Pest Control ServicesResidential, commercial & industrial

Ant control Workers are yellow and approximately 4 mm long. The queens are about 8 mm long. The workers have a strong lemon-like smell when crushed, which results in their name of citronella ant. read more
Bed bug
control
Reproduction

Females can deposit one to five eggs a day, and may lay 200 to 500 eggs in a Bed Bug’s lifetime. Under normal room temperatures and with an adequate food supply, they can live for more than 300 days.

Bed Bugs and Disease

It is possible that Bed Bugs can carry diseases, however, they are not known to transmit diseases to people. To learn more, see Bed Bugs and Disease.read more

Bird control Bird-related problems can lead to lost business, contaminated products and expensive damage to building exteriors. Some bird species harbor diseases that can be transmitted to humans and are classified as public health threats. Bird droppings are also problematic, as bird waste can ruin building finishes and create unsanitary conditions. The droppings can also be expensive to clean up. If birds become a problem, contact your pest management professional and ask him or her to develop a bird control program specifically tailored for your home or business.  read more
Cockroach
control
  • Entry:
    Cockroaches can enter your home in many different ways, from the outside through cracks and crevices, vents, sewer and drain pipes. We even bring them in on products like grocery bags, boxes, purses and on our person!
  • Ideal environment:
    Your home is an ideal breeding ground for certain pest species of cockroaches. With plenty of food, warmth, water and nesting sites, they can remain active all year round.
  • Reproduction:
    Cockroaches reproduce quickly. For every one you see there can be many, many more hiding and multiplying behind your walls.
read more
Flea control Fleas depend on a blood meal from a host to survive, so most fleas are introduced into the home via pets or other mammal hosts. On some occasions, fleas may become an inside problem when the host they previously fed on is no longer around. Then fleas focus their feeding activity on other hosts that reside inside the home. An example of such a situation is when a mouse inside the home is trapped and removed, the fleas that previously fed on the mouse are then forced to feed on pets or people. read more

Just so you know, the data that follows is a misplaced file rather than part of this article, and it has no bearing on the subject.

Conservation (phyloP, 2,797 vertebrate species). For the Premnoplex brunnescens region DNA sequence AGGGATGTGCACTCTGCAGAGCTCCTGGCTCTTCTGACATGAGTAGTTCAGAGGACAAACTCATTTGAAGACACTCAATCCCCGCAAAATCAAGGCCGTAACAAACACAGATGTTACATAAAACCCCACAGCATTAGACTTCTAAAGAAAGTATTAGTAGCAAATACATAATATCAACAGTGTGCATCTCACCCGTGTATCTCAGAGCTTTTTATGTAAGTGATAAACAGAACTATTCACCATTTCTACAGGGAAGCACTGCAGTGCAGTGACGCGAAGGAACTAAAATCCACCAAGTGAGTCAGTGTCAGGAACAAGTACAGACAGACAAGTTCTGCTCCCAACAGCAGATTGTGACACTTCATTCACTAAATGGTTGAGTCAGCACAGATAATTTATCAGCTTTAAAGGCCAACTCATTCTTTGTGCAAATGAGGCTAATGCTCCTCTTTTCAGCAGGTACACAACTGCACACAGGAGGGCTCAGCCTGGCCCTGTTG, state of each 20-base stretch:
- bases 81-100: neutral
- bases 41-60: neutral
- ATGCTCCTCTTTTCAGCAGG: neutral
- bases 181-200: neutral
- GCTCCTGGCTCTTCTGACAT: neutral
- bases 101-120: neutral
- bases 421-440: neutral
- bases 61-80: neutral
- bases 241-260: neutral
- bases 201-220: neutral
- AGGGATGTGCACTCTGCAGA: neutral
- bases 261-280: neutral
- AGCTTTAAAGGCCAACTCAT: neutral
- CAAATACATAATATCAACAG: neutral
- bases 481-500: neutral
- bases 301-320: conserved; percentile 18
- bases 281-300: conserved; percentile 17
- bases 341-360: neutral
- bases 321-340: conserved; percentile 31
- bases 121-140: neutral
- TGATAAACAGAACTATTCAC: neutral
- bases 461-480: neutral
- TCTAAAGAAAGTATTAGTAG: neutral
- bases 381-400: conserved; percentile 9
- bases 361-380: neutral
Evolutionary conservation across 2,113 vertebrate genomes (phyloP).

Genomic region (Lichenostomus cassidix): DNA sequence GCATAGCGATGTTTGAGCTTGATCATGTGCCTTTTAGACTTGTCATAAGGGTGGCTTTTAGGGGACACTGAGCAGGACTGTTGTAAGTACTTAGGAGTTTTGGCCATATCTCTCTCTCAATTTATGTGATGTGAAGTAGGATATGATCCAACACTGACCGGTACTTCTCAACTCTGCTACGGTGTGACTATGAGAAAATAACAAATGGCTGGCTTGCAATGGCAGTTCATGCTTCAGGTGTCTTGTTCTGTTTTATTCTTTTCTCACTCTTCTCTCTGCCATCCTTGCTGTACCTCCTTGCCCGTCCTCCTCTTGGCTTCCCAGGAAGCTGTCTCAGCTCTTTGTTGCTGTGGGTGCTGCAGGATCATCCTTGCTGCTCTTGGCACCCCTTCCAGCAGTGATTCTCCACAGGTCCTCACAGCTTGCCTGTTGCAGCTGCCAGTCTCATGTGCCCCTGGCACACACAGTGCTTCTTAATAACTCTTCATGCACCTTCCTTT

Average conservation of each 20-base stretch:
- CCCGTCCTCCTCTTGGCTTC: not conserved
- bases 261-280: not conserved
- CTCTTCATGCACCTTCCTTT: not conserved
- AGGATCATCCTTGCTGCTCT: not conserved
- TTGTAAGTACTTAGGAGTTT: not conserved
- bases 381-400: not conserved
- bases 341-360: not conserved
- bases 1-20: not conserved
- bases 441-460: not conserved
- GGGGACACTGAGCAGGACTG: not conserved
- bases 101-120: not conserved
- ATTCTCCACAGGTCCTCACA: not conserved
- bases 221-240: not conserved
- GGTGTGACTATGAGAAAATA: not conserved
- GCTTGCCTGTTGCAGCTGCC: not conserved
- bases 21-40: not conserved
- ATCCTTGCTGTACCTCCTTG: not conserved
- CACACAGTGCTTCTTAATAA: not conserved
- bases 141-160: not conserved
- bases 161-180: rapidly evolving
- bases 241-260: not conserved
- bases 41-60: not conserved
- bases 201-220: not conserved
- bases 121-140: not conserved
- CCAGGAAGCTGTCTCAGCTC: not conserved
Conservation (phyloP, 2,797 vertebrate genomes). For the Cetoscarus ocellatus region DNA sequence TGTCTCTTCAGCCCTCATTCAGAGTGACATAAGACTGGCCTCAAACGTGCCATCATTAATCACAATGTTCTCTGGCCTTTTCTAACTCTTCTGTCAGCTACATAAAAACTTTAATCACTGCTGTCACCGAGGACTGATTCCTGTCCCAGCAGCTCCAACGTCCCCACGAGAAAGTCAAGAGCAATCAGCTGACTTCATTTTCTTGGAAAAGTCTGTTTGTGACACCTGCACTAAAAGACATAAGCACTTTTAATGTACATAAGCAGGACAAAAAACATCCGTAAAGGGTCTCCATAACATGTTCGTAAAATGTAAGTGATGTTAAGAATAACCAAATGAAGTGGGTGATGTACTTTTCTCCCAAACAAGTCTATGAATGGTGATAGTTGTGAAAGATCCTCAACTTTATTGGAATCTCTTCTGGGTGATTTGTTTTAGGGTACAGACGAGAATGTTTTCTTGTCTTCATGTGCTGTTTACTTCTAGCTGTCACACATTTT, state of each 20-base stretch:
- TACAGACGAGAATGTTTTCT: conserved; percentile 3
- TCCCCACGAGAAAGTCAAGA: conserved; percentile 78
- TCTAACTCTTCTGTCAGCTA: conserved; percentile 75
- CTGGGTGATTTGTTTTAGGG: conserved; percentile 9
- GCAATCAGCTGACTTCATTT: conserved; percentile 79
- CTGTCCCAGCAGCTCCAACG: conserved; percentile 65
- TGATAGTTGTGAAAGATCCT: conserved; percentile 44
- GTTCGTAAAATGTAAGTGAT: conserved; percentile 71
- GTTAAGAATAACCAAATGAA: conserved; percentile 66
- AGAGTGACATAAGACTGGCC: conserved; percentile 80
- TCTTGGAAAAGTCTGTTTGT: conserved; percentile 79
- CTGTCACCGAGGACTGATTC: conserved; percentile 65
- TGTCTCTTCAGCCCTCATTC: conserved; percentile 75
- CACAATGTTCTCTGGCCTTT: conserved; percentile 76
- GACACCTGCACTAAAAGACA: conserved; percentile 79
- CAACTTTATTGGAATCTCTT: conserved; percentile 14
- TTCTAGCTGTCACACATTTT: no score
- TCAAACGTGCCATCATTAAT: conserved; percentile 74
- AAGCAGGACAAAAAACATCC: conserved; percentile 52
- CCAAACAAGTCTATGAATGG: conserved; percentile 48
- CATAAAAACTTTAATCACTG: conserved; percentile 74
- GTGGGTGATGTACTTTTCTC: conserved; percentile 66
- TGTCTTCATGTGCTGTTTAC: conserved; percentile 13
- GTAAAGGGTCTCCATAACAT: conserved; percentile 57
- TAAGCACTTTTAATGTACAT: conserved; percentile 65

Rat & mice
control

Rats
  • Instincts: Rats are instinctively wary of things new to their environment, including rat control measures such as traps and bait, and colonize in attics, burrows, under concrete and porches, in wall voids and other hard-to-reach places.
  • Disease: Rats can harbor and transmit a number of serious diseases. They can also introduce disease-carrying parasites such as fleas and ticks into your home.

Mice
  • Access: They invade your home seeking food, water and warmth.
  • Contamination: Each mouse can contaminate much more food than it eats.
read more
Spider
control
Behavior, Diet & Habits
Some spiders like moisture and are found in basements, crawl spaces and other damp parts of buildings. Others like dry, warm areas such as subfloor air vents, upper corners of rooms and attics. They hide in dark areas. read more
Termite
Control

Subterranean termite homes are usually formed in soil. Within these mounds, termites build elaborate tunnel systems and mud tunnels through which they access above-ground food sources. Drywood termites live within the wood they consume and oftentimes infest walls and furniture.

When a colony has matured, winged, swarming termites can be seen around windows and doors. Winged termites are highly attracted to sources of light and are most active in springtime. After mating, these termites locate a new breeding site and create another colony, spreading infestations throughout multiple locations in the case of drywood termites. read more
Wasp control

Behavior, Diet & Habits
Wasp species are categorized as social or solitary. As their name implies, social wasps live in colonies, which may number in the thousands. Within these colonies, female workers perform all duties within the nest. Solitary wasps live alone and therefore do not have a colony. They do lay eggs, but their eggs are left alone to hatch.  read more
Crickets
control
Cave crickets, also known as camel crickets and spider crickets, belong to the Family Rhaphidophoridae. As their name implies, these crickets are commonly found in caves, although some species also dwell in cool, damp areas such as beneath rotten logs, damp leaves and stones. Others require highly specialized environments. “Sand Treader” cave crickets are found only in sand dunes, where they burrow by day and are active at night. These cave crickets are pale in comparison to other species and are equipped with strong bristles on the back legs to enable digging. read more
snake
Control

Appearance
Varies greatly depending on species. Overall, they lack fully developed legs and eyelids. They range from around 10 cm to several meters in length. Colors can be vivid greens, reds or yellows to darker black or brown. Many snakes have distinct stripes or patterning. Though many people fear them, snakes are a very important part of our ecosystem. They help control pest populations for a variety of animals. Many snakes found in the United States are nonvenomous and pose no risk to humans other than fright or a potential secondary infection in a bite. Despite this, many people have a deep-seated fear of snakes and don’t want any around their homes. read more